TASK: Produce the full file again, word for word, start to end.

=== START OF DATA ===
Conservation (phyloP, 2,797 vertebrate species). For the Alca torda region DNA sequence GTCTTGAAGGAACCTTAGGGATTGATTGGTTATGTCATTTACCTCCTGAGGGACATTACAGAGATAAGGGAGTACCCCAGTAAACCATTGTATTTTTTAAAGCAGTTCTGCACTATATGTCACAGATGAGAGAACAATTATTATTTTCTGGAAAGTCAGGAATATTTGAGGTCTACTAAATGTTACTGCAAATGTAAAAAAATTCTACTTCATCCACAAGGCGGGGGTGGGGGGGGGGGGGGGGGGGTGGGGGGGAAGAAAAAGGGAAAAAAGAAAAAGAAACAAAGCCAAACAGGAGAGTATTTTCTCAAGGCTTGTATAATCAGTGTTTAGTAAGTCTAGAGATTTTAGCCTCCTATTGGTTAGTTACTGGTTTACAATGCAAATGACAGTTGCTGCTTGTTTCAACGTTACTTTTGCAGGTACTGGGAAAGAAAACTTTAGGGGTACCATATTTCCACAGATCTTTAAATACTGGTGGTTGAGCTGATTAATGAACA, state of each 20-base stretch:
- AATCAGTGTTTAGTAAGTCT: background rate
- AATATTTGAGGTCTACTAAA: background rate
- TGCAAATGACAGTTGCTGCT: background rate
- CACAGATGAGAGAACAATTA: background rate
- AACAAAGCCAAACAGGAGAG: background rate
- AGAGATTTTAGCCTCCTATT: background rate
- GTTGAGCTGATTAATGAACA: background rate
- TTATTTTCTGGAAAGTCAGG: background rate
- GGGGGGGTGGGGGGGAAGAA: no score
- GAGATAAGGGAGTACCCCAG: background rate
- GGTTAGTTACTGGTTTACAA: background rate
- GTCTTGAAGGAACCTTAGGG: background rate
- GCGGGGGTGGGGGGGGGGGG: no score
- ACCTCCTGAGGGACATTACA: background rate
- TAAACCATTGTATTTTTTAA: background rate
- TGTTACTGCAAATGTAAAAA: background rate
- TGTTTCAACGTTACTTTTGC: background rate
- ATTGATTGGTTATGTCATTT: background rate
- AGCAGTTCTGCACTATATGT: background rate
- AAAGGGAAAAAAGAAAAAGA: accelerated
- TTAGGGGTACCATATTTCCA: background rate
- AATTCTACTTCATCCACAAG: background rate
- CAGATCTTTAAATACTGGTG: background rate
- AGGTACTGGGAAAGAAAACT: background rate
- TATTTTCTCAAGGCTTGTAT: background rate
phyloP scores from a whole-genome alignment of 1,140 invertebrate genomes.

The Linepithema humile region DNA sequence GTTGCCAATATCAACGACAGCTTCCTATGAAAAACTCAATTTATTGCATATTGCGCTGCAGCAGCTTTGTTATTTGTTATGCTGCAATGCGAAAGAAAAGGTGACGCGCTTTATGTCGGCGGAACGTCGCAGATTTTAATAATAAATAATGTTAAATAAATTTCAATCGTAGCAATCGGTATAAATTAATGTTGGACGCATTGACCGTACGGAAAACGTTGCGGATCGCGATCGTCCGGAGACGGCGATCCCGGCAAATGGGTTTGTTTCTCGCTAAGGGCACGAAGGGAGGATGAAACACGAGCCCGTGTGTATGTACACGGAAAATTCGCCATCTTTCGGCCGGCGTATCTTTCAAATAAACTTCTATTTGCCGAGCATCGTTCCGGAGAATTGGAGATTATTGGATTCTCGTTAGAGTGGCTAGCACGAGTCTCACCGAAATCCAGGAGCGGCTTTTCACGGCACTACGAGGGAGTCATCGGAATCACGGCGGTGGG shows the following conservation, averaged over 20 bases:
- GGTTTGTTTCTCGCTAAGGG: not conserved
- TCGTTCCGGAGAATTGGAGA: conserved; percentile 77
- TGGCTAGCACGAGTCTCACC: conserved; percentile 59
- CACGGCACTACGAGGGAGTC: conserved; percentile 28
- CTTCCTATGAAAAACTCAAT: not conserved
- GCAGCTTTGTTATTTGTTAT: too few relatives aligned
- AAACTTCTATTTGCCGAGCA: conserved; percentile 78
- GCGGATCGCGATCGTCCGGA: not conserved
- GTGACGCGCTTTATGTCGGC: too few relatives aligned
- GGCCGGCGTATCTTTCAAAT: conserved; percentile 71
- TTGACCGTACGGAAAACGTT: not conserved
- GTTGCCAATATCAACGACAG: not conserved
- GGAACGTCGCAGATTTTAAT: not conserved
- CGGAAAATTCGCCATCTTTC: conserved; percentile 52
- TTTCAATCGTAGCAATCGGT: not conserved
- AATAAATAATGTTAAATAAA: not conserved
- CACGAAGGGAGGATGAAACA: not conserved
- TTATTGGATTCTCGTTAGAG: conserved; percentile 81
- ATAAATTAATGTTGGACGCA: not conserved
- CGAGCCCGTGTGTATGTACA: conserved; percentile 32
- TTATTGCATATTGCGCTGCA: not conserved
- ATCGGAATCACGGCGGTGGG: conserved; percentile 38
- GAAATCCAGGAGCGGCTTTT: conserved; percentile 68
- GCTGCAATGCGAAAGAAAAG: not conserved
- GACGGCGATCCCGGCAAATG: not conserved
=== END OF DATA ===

Conservation (phyloP, 2,797 vertebrate species). For the Alca torda region DNA sequence GTCTTGAAGGAACCTTAGGGATTGATTGGTTATGTCATTTACCTCCTGAGGGACATTACAGAGATAAGGGAGTACCCCAGTAAACCATTGTATTTTTTAAAGCAGTTCTGCACTATATGTCACAGATGAGAGAACAATTATTATTTTCTGGAAAGTCAGGAATATTTGAGGTCTACTAAATGTTACTGCAAATGTAAAAAAATTCTACTTCATCCACAAGGCGGGGGTGGGGGGGGGGGGGGGGGGGTGGGGGGGAAGAAAAAGGGAAAAAAGAAAAAGAAACAAAGCCAAACAGGAGAGTATTTTCTCAAGGCTTGTATAATCAGTGTTTAGTAAGTCTAGAGATTTTAGCCTCCTATTGGTTAGTTACTGGTTTACAATGCAAATGACAGTTGCTGCTTGTTTCAACGTTACTTTTGCAGGTACTGGGAAAGAAAACTTTAGGGGTACCATATTTCCACAGATCTTTAAATACTGGTGGTTGAGCTGATTAATGAACA, state of each 20-base stretch:
- AATCAGTGTTTAGTAAGTCT: background rate
- AATATTTGAGGTCTACTAAA: background rate
- TGCAAATGACAGTTGCTGCT: background rate
- CACAGATGAGAGAACAATTA: background rate
- AACAAAGCCAAACAGGAGAG: background rate
- AGAGATTTTAGCCTCCTATT: background rate
- GTTGAGCTGATTAATGAACA: background rate
- TTATTTTCTGGAAAGTCAGG: background rate
- GGGGGGGTGGGGGGGAAGAA: no score
- GAGATAAGGGAGTACCCCAG: background rate
- GGTTAGTTACTGGTTTACAA: background rate
- GTCTTGAAGGAACCTTAGGG: background rate
- GCGGGGGTGGGGGGGGGGGG: no score
- ACCTCCTGAGGGACATTACA: background rate
- TAAACCATTGTATTTTTTAA: background rate
- TGTTACTGCAAATGTAAAAA: background rate
- TGTTTCAACGTTACTTTTGC: background rate
- ATTGATTGGTTATGTCATTT: background rate
- AGCAGTTCTGCACTATATGT: background rate
- AAAGGGAAAAAAGAAAAAGA: accelerated
- TTAGGGGTACCATATTTCCA: background rate
- AATTCTACTTCATCCACAAG: background rate
- CAGATCTTTAAATACTGGTG: background rate
- AGGTACTGGGAAAGAAAACT: background rate
- TATTTTCTCAAGGCTTGTAT: background rate
phyloP scores from a whole-genome alignment of 1,140 invertebrate genomes.

The Linepithema humile region DNA sequence GTTGCCAATATCAACGACAGCTTCCTATGAAAAACTCAATTTATTGCATATTGCGCTGCAGCAGCTTTGTTATTTGTTATGCTGCAATGCGAAAGAAAAGGTGACGCGCTTTATGTCGGCGGAACGTCGCAGATTTTAATAATAAATAATGTTAAATAAATTTCAATCGTAGCAATCGGTATAAATTAATGTTGGACGCATTGACCGTACGGAAAACGTTGCGGATCGCGATCGTCCGGAGACGGCGATCCCGGCAAATGGGTTTGTTTCTCGCTAAGGGCACGAAGGGAGGATGAAACACGAGCCCGTGTGTATGTACACGGAAAATTCGCCATCTTTCGGCCGGCGTATCTTTCAAATAAACTTCTATTTGCCGAGCATCGTTCCGGAGAATTGGAGATTATTGGATTCTCGTTAGAGTGGCTAGCACGAGTCTCACCGAAATCCAGGAGCGGCTTTTCACGGCACTACGAGGGAGTCATCGGAATCACGGCGGTGGG shows the following conservation, averaged over 20 bases:
- GGTTTGTTTCTCGCTAAGGG: not conserved
- TCGTTCCGGAGAATTGGAGA: conserved; percentile 77
- TGGCTAGCACGAGTCTCACC: conserved; percentile 59
- CACGGCACTACGAGGGAGTC: conserved; percentile 28
- CTTCCTATGAAAAACTCAAT: not conserved
- GCAGCTTTGTTATTTGTTAT: too few relatives aligned
- AAACTTCTATTTGCCGAGCA: conserved; percentile 78
- GCGGATCGCGATCGTCCGGA: not conserved
- GTGACGCGCTTTATGTCGGC: too few relatives aligned
- GGCCGGCGTATCTTTCAAAT: conserved; percentile 71
- TTGACCGTACGGAAAACGTT: not conserved
- GTTGCCAATATCAACGACAG: not conserved
- GGAACGTCGCAGATTTTAAT: not conserved
- CGGAAAATTCGCCATCTTTC: conserved; percentile 52
- TTTCAATCGTAGCAATCGGT: not conserved
- AATAAATAATGTTAAATAAA: not conserved
- CACGAAGGGAGGATGAAACA: not conserved
- TTATTGGATTCTCGTTAGAG: conserved; percentile 81
- ATAAATTAATGTTGGACGCA: not conserved
- CGAGCCCGTGTGTATGTACA: conserved; percentile 32
- TTATTGCATATTGCGCTGCA: not conserved
- ATCGGAATCACGGCGGTGGG: conserved; percentile 38
- GAAATCCAGGAGCGGCTTTT: conserved; percentile 68
- GCTGCAATGCGAAAGAAAAG: not conserved
- GACGGCGATCCCGGCAAATG: not conserved